@FILESIZE[[/S[[+]n]] [range...] filename[,[scale[c][,a]]] : Returns the size of a file, or -1 if the file does not exist. If filename includes wildcards or an include list, it returns the combined size of all matching files. The optional third parameter a tells @FILESIZE to return the amount of space allocated for the file(s) on the disk. (Network drives and compressed drives may not always report allocated sizes accurately, depending on the way the network or disk compression software is implemented.)


Filename must be in quotes if it contains white space or special characters.


The second parameter specifies the reporting scale (see Memory Size  / Disk Space / File Size Units and Report Format). Adding the letter c requests the result be formatted using the thousands separator.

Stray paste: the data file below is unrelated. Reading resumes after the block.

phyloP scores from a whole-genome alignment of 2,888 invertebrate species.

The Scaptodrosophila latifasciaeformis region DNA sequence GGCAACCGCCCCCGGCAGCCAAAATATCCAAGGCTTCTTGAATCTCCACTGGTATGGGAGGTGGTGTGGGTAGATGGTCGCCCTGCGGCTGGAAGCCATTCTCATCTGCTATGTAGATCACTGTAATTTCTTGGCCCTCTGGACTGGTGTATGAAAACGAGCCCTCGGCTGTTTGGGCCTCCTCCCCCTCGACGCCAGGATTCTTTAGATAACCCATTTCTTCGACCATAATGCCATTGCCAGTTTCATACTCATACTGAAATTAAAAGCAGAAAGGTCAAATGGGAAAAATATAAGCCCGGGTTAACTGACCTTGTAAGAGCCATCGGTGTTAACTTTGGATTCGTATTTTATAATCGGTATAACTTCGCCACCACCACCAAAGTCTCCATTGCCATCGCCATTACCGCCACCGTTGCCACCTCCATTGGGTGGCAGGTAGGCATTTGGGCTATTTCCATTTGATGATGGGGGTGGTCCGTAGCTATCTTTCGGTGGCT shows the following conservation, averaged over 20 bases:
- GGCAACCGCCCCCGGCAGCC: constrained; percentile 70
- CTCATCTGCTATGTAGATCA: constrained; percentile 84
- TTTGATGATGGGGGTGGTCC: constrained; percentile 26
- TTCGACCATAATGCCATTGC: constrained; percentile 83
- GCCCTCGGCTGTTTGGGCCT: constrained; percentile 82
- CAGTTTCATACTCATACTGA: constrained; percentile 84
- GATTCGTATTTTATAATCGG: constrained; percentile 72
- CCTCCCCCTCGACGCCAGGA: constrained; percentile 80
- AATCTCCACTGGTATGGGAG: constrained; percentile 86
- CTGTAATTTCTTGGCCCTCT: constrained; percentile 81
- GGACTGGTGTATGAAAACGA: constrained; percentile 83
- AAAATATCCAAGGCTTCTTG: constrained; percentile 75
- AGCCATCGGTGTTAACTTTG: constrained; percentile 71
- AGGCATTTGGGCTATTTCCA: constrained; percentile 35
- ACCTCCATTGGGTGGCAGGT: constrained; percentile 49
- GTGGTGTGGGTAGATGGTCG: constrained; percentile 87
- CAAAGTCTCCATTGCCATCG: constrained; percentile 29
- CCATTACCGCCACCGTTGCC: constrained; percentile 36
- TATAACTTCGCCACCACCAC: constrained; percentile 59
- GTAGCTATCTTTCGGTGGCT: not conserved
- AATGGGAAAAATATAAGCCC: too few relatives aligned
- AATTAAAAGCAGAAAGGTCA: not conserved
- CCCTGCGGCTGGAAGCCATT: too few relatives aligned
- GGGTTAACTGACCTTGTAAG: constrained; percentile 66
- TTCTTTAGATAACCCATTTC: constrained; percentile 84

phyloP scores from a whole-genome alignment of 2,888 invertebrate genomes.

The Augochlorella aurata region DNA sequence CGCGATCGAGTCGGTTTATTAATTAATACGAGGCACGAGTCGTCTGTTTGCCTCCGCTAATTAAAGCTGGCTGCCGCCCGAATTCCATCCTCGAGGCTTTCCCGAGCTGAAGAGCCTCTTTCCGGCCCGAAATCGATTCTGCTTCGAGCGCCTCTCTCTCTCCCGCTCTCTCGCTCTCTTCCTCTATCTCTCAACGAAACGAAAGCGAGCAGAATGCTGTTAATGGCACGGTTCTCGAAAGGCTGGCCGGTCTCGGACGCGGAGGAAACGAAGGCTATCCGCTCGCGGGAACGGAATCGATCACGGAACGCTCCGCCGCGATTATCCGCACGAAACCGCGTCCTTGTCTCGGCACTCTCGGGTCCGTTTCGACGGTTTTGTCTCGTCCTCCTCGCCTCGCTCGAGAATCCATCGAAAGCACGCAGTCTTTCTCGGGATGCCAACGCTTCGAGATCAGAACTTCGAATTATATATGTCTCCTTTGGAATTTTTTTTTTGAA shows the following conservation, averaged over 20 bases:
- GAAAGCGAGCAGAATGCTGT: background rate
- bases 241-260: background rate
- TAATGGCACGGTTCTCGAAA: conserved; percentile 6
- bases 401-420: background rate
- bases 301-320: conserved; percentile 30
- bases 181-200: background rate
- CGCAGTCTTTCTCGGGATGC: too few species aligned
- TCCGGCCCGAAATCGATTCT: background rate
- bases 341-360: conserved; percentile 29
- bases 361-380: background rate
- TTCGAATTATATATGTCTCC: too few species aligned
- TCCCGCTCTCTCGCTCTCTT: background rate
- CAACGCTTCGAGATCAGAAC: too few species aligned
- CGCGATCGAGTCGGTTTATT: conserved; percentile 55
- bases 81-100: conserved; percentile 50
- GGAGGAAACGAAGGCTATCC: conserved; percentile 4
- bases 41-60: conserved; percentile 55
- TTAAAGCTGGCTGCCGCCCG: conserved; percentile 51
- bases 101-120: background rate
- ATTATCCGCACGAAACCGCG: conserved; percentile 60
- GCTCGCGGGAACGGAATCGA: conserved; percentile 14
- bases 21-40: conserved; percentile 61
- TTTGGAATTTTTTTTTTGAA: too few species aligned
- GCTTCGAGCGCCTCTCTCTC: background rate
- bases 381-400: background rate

The optional range parameter defines properties of the files that will be included in the result as specified in File Selection. Multiple range parameters may be included, but not more than one each of description range, size range, date range, and time range. Range parameters must precede filename. Exclusion ranges are not supported.


If you include the optional /S argument, @FILESIZE will search the current directory and all of its subdirectories for matching files. If you specify a number after the /S, @FILES will limit the subdirectory recursion to that number. For example, if you have a directory tree "\a\b\c\d\e", /S2 will only affect the "a", "b", and "c" directories.


If you specify a + followed by a number after the /S, @FILESIZE will not count any file sizes until it gets to that depth in the subdirectory tree. For example, if you have a directory tree \a\b\c\d\e, /S+2 will not  count anything in \a or \a\b.




echo %@filesize[d:\path\myfile.ext]



echo %@filesize["%comspec",bc]



echo %@filesize["%comspec",bc,a]